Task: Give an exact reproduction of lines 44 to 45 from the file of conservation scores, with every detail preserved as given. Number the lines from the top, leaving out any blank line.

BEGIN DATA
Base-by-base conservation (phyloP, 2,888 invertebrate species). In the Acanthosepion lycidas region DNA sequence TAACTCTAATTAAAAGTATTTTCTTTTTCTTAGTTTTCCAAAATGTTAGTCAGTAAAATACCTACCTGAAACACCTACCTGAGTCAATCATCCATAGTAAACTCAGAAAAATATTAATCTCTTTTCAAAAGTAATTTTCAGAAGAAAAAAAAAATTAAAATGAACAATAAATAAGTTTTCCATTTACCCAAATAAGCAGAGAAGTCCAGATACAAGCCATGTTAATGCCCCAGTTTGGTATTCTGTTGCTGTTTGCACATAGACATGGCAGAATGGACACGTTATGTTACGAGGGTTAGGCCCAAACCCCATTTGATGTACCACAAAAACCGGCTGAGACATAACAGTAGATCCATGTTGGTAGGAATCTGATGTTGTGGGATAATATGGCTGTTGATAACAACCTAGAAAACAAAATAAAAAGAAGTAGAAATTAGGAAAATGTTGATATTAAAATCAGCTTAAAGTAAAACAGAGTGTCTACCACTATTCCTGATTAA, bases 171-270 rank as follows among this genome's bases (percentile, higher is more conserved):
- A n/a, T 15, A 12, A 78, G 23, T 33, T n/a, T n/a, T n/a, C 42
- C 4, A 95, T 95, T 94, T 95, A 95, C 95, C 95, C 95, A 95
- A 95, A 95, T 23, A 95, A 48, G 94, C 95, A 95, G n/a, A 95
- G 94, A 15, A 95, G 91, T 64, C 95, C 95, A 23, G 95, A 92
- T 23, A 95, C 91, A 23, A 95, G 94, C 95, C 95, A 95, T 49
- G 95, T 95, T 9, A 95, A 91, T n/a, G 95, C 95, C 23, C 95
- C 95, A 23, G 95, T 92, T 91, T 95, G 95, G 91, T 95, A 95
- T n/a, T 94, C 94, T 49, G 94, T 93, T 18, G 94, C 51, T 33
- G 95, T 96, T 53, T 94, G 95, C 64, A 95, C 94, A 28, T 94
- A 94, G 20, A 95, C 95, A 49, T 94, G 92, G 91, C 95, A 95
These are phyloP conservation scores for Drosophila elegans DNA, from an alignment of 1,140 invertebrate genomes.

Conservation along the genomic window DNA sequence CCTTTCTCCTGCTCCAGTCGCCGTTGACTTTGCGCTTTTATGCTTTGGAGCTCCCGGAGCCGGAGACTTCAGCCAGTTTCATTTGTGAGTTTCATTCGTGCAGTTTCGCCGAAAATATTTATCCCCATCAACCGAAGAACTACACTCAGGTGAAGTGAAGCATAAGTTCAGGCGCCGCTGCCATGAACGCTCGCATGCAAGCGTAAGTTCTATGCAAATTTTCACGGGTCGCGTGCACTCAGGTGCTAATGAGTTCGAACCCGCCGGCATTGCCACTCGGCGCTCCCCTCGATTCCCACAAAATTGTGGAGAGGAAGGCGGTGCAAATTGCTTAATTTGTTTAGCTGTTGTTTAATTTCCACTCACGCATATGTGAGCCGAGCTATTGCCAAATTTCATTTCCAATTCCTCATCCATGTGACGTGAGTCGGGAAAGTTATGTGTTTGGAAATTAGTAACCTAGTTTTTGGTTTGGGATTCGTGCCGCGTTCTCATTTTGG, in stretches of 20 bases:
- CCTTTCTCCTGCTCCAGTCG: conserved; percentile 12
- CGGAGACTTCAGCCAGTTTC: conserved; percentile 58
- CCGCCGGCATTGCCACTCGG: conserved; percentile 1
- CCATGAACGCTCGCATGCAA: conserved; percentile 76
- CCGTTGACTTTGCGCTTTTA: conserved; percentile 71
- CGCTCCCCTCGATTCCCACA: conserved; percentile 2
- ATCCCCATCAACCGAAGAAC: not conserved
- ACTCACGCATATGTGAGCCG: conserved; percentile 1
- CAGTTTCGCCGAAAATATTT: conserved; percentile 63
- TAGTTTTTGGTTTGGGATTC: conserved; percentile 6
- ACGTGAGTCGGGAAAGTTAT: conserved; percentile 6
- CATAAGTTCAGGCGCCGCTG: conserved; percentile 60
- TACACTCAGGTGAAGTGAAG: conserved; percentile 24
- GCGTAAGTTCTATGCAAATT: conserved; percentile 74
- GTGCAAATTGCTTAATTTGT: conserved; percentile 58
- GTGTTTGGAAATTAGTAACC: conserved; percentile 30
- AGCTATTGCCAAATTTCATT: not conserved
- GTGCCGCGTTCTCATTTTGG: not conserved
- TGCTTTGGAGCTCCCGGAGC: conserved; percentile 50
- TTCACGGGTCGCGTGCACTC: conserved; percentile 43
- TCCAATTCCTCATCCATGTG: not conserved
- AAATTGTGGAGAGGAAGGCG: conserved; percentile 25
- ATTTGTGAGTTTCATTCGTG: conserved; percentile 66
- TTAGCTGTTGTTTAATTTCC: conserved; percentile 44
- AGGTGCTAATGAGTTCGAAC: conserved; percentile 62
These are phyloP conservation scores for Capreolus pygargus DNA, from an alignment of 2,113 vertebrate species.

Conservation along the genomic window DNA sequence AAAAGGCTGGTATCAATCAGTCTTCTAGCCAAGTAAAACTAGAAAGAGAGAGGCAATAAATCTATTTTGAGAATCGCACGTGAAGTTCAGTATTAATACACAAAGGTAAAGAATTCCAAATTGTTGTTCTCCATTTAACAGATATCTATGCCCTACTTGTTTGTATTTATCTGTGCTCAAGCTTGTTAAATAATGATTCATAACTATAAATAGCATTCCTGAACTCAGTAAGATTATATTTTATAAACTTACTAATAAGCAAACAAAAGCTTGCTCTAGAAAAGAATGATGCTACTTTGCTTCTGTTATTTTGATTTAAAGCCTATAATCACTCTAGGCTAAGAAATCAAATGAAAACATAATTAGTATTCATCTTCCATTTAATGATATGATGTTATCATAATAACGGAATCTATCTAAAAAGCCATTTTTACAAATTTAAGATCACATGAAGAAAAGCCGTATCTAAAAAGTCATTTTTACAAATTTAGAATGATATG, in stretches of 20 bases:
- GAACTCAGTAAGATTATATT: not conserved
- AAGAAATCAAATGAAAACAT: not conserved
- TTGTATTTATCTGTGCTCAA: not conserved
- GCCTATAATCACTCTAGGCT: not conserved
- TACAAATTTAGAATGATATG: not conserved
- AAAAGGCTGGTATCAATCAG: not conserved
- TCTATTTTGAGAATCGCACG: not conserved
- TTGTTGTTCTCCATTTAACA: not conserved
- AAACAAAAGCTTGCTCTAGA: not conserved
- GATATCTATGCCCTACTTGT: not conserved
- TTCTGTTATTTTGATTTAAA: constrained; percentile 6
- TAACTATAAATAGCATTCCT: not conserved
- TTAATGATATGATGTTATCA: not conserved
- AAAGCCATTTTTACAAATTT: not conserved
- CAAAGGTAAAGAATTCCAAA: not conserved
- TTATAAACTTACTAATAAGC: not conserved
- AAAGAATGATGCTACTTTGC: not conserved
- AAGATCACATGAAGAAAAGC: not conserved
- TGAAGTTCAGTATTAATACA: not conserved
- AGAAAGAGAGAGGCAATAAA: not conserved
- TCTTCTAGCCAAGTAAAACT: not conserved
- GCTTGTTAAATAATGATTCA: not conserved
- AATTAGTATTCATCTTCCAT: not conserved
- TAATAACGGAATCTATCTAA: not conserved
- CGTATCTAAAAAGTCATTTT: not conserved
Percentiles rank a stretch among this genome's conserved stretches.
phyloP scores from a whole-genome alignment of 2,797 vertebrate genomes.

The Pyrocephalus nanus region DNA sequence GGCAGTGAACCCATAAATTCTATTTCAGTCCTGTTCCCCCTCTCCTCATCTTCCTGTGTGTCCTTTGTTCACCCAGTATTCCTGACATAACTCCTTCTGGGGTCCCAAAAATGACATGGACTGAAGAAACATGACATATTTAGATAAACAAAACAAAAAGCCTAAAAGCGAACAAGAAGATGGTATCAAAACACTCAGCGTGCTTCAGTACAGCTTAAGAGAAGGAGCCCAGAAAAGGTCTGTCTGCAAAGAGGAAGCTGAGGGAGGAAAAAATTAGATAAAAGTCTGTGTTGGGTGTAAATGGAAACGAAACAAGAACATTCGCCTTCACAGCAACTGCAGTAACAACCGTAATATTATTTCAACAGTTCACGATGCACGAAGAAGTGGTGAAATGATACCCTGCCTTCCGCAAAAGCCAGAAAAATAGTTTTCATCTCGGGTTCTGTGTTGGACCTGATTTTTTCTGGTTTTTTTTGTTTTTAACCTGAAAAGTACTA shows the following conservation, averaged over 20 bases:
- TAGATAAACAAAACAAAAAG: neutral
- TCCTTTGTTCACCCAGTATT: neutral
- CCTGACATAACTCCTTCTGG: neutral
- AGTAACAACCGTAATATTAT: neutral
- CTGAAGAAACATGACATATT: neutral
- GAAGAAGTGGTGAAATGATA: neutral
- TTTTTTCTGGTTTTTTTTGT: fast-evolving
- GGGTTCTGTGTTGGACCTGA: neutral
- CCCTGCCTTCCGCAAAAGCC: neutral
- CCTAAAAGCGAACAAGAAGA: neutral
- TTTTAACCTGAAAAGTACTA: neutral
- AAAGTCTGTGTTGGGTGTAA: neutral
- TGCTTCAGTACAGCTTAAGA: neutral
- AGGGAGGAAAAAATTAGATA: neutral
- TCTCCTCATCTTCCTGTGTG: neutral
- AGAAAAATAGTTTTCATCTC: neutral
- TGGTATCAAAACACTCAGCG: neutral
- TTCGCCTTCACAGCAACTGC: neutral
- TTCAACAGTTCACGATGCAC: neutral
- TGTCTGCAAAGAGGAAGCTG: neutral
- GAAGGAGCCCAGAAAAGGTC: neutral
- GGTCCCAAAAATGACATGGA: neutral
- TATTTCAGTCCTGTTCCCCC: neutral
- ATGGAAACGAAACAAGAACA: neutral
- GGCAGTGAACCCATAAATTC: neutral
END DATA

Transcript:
- GCCTATAATCACTCTAGGCT: not conserved
- TACAAATTTAGAATGATATG: not conserved